U.S. racing playing catch-up when it comes to concussions

Ramon Dominguez and Haynesfield after winning the Whirlaway in 2009. NYRA/Adam Coglianese

Ramon Dominguez and Haynesfield after winning the Whirlaway in 2009. NYRA/Adam Coglianese

The International Conference for the Health, Safety, and Welfare of Jockeys held at Monmouth Park last September lived up to its name, and featured presentations about racing in England, Ireland, France, Hong Kong, Australia, Japan, Germany, Uruguay, and the United States.

The program highlighted one of the major differences between the U.S. and many international racing jurisdictions: The lack of a single governing body to oversee the sport in America, and the way it can hinder progress on a variety of issues, including those of jockey health and safety.

The U.S. lags at least a decade behind Great Britain in its approach to concussions suffered by riders. Since 2004, all jockeys riding on British Horse Racing Authority (BHA) tracks are required to undergo baseline neuropsychological testing annually in order to be licensed. In addition, a standard protocol must be followed before a concussed jockey is permitted to begin riding, a protocol that is overseen by the BHA.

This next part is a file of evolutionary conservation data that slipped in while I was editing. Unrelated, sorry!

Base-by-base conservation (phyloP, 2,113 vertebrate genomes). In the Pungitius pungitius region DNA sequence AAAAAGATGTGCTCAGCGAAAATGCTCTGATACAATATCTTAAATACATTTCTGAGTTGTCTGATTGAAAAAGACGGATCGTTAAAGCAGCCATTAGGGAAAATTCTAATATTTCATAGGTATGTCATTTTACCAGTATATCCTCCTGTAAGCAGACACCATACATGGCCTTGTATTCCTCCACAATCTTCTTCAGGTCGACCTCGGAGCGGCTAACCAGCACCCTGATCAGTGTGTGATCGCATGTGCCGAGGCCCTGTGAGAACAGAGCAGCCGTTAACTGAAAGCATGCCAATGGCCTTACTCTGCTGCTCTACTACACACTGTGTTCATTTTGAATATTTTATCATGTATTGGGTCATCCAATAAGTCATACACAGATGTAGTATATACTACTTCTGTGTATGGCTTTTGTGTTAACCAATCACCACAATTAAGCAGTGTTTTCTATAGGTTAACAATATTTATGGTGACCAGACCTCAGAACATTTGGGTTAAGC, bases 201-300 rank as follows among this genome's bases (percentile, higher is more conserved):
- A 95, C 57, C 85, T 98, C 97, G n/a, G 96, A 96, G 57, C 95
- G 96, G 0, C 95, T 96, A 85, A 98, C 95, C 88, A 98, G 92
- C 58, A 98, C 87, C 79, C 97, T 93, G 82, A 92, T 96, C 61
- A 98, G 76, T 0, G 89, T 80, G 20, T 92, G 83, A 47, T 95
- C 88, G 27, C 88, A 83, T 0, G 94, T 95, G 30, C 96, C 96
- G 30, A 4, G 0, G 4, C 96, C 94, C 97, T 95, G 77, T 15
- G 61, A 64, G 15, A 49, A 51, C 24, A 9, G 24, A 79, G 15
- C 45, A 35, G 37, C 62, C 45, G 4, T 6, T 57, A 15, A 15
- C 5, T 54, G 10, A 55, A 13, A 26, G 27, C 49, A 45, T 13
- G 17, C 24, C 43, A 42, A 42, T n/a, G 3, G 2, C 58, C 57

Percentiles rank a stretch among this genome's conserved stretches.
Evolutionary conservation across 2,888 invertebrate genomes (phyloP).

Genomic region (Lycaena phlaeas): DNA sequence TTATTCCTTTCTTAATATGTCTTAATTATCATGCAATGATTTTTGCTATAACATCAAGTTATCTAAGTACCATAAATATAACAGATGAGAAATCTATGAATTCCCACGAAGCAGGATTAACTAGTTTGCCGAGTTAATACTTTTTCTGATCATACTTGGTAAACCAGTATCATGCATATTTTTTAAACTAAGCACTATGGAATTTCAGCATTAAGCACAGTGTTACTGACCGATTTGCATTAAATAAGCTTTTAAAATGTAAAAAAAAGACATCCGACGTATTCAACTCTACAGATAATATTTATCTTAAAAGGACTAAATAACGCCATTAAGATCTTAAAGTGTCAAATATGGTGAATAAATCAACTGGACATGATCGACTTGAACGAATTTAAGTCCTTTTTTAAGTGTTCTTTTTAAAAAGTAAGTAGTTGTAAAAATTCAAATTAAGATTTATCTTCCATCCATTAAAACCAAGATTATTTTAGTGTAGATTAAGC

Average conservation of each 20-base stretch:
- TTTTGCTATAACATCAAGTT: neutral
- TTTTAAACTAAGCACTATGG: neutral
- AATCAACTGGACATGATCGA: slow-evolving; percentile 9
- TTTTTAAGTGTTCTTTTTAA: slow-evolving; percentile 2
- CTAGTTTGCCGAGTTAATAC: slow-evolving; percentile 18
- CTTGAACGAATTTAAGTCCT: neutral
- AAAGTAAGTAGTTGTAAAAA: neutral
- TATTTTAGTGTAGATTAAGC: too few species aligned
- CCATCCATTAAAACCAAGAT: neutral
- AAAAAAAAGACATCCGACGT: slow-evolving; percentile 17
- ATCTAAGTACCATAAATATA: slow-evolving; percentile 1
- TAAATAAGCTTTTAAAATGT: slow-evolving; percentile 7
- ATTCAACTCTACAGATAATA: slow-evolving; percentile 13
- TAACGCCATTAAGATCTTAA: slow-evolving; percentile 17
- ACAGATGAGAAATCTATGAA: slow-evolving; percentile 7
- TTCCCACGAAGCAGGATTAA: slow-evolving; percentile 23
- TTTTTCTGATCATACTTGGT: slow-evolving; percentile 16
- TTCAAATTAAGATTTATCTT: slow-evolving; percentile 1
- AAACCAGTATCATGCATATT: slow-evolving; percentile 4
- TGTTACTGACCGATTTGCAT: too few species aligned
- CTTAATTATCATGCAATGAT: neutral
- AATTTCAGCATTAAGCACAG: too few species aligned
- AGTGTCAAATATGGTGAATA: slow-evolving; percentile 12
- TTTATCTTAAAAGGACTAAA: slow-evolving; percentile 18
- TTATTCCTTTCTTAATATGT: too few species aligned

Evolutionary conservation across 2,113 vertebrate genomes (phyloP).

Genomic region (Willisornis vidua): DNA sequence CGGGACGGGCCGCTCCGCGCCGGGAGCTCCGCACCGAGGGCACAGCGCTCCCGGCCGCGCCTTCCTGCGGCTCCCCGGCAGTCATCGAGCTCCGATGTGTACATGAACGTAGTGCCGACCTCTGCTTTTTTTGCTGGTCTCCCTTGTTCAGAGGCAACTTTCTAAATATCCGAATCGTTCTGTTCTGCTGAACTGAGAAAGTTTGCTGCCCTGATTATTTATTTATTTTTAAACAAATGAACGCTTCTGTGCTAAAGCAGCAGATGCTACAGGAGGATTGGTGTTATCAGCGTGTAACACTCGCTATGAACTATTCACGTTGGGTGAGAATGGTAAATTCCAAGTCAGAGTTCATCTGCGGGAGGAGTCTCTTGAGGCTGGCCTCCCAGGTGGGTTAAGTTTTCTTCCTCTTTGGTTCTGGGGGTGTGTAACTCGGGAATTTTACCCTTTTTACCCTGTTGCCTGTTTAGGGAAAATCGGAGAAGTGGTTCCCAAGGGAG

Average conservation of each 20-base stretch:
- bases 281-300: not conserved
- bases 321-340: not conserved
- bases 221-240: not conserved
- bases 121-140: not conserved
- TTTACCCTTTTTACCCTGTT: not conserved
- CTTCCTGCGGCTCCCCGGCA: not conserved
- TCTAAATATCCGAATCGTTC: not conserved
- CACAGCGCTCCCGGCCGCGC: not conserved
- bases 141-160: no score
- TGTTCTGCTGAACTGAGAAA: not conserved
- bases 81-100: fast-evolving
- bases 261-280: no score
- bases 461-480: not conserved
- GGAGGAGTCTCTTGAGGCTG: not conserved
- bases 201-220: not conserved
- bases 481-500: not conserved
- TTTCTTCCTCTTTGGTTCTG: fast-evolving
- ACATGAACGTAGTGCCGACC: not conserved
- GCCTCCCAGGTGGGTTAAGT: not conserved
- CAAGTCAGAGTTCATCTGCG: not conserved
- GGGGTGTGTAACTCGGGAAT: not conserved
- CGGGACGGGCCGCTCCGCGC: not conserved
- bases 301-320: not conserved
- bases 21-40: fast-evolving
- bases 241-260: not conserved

Continue reading at Thoroughbred Racing Commentary.

 

Leave a Reply

Fill in your details below or click an icon to log in:

WordPress.com Logo

You are commenting using your WordPress.com account. Log Out / Change )

Twitter picture

You are commenting using your Twitter account. Log Out / Change )

Facebook photo

You are commenting using your Facebook account. Log Out / Change )

Google+ photo

You are commenting using your Google+ account. Log Out / Change )

Connecting to %s